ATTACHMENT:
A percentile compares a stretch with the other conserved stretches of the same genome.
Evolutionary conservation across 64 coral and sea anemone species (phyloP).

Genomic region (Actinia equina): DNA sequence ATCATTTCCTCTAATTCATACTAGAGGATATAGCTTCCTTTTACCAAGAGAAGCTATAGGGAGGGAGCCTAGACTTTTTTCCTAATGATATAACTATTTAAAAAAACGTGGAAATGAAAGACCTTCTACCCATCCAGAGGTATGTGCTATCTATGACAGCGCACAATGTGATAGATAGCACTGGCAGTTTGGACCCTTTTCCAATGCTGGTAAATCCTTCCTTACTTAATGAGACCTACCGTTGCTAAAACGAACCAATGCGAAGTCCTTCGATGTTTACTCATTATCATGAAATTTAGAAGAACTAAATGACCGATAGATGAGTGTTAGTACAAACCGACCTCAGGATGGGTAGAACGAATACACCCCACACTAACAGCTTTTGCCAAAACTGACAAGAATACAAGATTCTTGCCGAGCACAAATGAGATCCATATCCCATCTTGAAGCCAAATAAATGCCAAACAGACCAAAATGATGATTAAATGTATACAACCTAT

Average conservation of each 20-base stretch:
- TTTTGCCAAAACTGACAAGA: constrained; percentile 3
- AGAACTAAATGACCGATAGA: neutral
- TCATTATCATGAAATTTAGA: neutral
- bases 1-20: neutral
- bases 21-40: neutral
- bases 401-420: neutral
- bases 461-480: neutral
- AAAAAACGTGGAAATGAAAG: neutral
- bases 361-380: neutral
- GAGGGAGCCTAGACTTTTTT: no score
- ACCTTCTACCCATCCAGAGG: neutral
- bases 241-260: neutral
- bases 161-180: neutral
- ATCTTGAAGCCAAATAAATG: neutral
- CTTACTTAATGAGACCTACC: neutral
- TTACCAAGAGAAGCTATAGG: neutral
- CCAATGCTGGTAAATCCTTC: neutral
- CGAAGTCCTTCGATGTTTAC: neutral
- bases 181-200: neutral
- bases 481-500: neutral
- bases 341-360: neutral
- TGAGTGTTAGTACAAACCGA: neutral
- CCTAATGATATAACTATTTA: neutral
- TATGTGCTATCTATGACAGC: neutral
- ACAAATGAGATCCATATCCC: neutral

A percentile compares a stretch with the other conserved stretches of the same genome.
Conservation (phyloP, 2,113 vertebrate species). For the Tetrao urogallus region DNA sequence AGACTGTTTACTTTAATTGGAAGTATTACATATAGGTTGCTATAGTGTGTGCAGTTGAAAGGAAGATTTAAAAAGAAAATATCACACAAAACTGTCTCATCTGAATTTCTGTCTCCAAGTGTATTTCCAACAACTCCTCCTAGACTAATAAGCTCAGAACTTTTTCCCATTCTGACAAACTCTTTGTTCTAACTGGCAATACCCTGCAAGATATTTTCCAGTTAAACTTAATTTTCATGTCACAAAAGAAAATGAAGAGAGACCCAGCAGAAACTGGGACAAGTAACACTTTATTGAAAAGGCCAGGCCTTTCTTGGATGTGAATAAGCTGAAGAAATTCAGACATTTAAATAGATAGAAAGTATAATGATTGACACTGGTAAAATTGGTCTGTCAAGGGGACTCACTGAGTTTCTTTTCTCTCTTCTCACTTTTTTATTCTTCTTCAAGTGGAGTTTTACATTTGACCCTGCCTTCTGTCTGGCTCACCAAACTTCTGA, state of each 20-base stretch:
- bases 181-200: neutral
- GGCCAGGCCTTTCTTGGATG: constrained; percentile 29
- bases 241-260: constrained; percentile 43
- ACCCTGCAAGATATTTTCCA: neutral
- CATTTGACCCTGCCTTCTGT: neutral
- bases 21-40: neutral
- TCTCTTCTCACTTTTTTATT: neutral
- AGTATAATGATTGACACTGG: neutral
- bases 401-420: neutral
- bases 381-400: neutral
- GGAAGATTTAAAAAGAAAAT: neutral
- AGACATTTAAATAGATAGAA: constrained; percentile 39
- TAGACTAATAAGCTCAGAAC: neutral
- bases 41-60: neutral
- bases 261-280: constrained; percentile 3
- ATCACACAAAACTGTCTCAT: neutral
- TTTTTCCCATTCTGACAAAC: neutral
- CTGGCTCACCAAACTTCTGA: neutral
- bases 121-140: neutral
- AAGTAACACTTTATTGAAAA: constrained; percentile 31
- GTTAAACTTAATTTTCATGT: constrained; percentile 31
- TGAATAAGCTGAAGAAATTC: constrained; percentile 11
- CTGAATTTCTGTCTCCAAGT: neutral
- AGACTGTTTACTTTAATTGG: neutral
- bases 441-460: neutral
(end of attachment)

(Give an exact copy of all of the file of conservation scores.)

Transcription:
A percentile compares a stretch with the other conserved stretches of the same genome.
Evolutionary conservation across 64 coral and sea anemone species (phyloP).

Genomic region (Actinia equina): DNA sequence ATCATTTCCTCTAATTCATACTAGAGGATATAGCTTCCTTTTACCAAGAGAAGCTATAGGGAGGGAGCCTAGACTTTTTTCCTAATGATATAACTATTTAAAAAAACGTGGAAATGAAAGACCTTCTACCCATCCAGAGGTATGTGCTATCTATGACAGCGCACAATGTGATAGATAGCACTGGCAGTTTGGACCCTTTTCCAATGCTGGTAAATCCTTCCTTACTTAATGAGACCTACCGTTGCTAAAACGAACCAATGCGAAGTCCTTCGATGTTTACTCATTATCATGAAATTTAGAAGAACTAAATGACCGATAGATGAGTGTTAGTACAAACCGACCTCAGGATGGGTAGAACGAATACACCCCACACTAACAGCTTTTGCCAAAACTGACAAGAATACAAGATTCTTGCCGAGCACAAATGAGATCCATATCCCATCTTGAAGCCAAATAAATGCCAAACAGACCAAAATGATGATTAAATGTATACAACCTAT

Average conservation of each 20-base stretch:
- TTTTGCCAAAACTGACAAGA: constrained; percentile 3
- AGAACTAAATGACCGATAGA: neutral
- TCATTATCATGAAATTTAGA: neutral
- bases 1-20: neutral
- bases 21-40: neutral
- bases 401-420: neutral
- bases 461-480: neutral
- AAAAAACGTGGAAATGAAAG: neutral
- bases 361-380: neutral
- GAGGGAGCCTAGACTTTTTT: no score
- ACCTTCTACCCATCCAGAGG: neutral
- bases 241-260: neutral
- bases 161-180: neutral
- ATCTTGAAGCCAAATAAATG: neutral
- CTTACTTAATGAGACCTACC: neutral
- TTACCAAGAGAAGCTATAGG: neutral
- CCAATGCTGGTAAATCCTTC: neutral
- CGAAGTCCTTCGATGTTTAC: neutral
- bases 181-200: neutral
- bases 481-500: neutral
- bases 341-360: neutral
- TGAGTGTTAGTACAAACCGA: neutral
- CCTAATGATATAACTATTTA: neutral
- TATGTGCTATCTATGACAGC: neutral
- ACAAATGAGATCCATATCCC: neutral

A percentile compares a stretch with the other conserved stretches of the same genome.
Conservation (phyloP, 2,113 vertebrate species). For the Tetrao urogallus region DNA sequence AGACTGTTTACTTTAATTGGAAGTATTACATATAGGTTGCTATAGTGTGTGCAGTTGAAAGGAAGATTTAAAAAGAAAATATCACACAAAACTGTCTCATCTGAATTTCTGTCTCCAAGTGTATTTCCAACAACTCCTCCTAGACTAATAAGCTCAGAACTTTTTCCCATTCTGACAAACTCTTTGTTCTAACTGGCAATACCCTGCAAGATATTTTCCAGTTAAACTTAATTTTCATGTCACAAAAGAAAATGAAGAGAGACCCAGCAGAAACTGGGACAAGTAACACTTTATTGAAAAGGCCAGGCCTTTCTTGGATGTGAATAAGCTGAAGAAATTCAGACATTTAAATAGATAGAAAGTATAATGATTGACACTGGTAAAATTGGTCTGTCAAGGGGACTCACTGAGTTTCTTTTCTCTCTTCTCACTTTTTTATTCTTCTTCAAGTGGAGTTTTACATTTGACCCTGCCTTCTGTCTGGCTCACCAAACTTCTGA, state of each 20-base stretch:
- bases 181-200: neutral
- GGCCAGGCCTTTCTTGGATG: constrained; percentile 29
- bases 241-260: constrained; percentile 43
- ACCCTGCAAGATATTTTCCA: neutral
- CATTTGACCCTGCCTTCTGT: neutral
- bases 21-40: neutral
- TCTCTTCTCACTTTTTTATT: neutral
- AGTATAATGATTGACACTGG: neutral
- bases 401-420: neutral
- bases 381-400: neutral
- GGAAGATTTAAAAAGAAAAT: neutral
- AGACATTTAAATAGATAGAA: constrained; percentile 39
- TAGACTAATAAGCTCAGAAC: neutral
- bases 41-60: neutral
- bases 261-280: constrained; percentile 3
- ATCACACAAAACTGTCTCAT: neutral
- TTTTTCCCATTCTGACAAAC: neutral
- CTGGCTCACCAAACTTCTGA: neutral
- bases 121-140: neutral
- AAGTAACACTTTATTGAAAA: constrained; percentile 31
- GTTAAACTTAATTTTCATGT: constrained; percentile 31
- TGAATAAGCTGAAGAAATTC: constrained; percentile 11
- CTGAATTTCTGTCTCCAAGT: neutral
- AGACTGTTTACTTTAATTGG: neutral
- bases 441-460: neutral